Why did Ruby pass two Person objects to my block? Enumerable#max searches for the array element–not the return value of a block–which has the maximum value. It assumes that the values in the array can be compared, that they have a natural sort order. Enumerable#max is perfect for an array of integers or an array of strings. Ruby can sort them automatically and find the maximum value by returning the last element.

Additionally, Ruby allows you to use max when the array elements can’t be sorted automatically, when you have an array of objects, like my Person structures. Because Ruby doesn’t know whether one person is greater or less than another, it allows you to pass a block to max that answers that question. The block should accept two arguments, returning one of three numeric values: -1, 0 or 1:

  • -1 if the first value is less than the second (they are in ascending order)
  • 0 indicates they are the same, at least in terms of their sort order, and
  • 1 if the first value is greater than the second (they are in descending order)

So, what happened here was that by using Enumerable#max and providing a block, Ruby assumed my block was there to determine the sort order of the Person objects, not to return an attribute for each one.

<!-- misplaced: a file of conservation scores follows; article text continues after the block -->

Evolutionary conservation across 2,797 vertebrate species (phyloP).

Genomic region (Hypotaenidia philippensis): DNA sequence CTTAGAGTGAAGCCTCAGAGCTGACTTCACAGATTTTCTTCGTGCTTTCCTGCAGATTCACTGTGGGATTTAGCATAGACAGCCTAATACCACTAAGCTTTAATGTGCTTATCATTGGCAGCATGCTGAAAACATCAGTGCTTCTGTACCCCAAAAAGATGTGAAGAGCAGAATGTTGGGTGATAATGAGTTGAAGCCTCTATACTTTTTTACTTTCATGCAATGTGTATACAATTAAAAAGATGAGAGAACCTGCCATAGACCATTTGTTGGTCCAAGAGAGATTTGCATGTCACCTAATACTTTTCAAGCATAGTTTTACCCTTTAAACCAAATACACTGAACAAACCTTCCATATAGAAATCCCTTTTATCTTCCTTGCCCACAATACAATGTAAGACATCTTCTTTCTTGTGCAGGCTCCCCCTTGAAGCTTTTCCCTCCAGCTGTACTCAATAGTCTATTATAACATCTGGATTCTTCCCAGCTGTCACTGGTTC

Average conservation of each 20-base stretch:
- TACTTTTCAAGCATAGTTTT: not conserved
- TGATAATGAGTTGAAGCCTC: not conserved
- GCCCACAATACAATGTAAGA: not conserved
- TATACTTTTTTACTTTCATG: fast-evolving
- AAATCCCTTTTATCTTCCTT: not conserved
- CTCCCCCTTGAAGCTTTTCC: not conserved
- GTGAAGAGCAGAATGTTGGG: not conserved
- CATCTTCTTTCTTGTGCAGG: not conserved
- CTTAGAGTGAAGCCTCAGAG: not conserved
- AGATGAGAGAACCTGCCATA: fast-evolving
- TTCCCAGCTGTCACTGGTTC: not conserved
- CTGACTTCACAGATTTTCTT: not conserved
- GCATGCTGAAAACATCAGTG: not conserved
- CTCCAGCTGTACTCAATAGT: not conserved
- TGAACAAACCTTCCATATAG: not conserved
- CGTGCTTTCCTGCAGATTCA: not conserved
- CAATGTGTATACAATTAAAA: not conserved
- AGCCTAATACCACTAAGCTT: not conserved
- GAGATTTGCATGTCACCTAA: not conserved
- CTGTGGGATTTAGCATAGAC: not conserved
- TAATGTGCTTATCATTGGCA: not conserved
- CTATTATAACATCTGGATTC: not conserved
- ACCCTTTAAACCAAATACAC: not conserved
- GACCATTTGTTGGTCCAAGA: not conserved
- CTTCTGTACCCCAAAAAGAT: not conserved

As you probably know, Ruby makes our lives easier by providing the "space ship" operator, <=>, that compares two values and returns this sort order number: -1, 0 or 1. The correct way to find the most insulting candidate using max would be to compare the two values of Person#insults using <=>:

most_insulting = candidates.max{|person1, person2| person1.insults <=> person2.insults}
p most_insulting
=> #<struct Person first_name="Donald", last_name="Trump", insults=892>

Why Didn’t Ruby Tell Me Something Was Wrong?

I knew all about the space ship operator and sort order blocks, but for whatever reason in the moment I typed in my bad code, I just forgot. Maybe I was in a rush, maybe I was just tired. Maybe I really thought I typed max_by but somehow the "_by" part just didn’t leave my brain and make it to the keyboard.

But Ruby knew I should have used max_by, or least that I should have accepted two parameters in my block. Why didn’t it tell me?

That is, my block expected only one argument, not two. I wrote:

{|person| etc…}

And not:

{|person1, person2| etc… }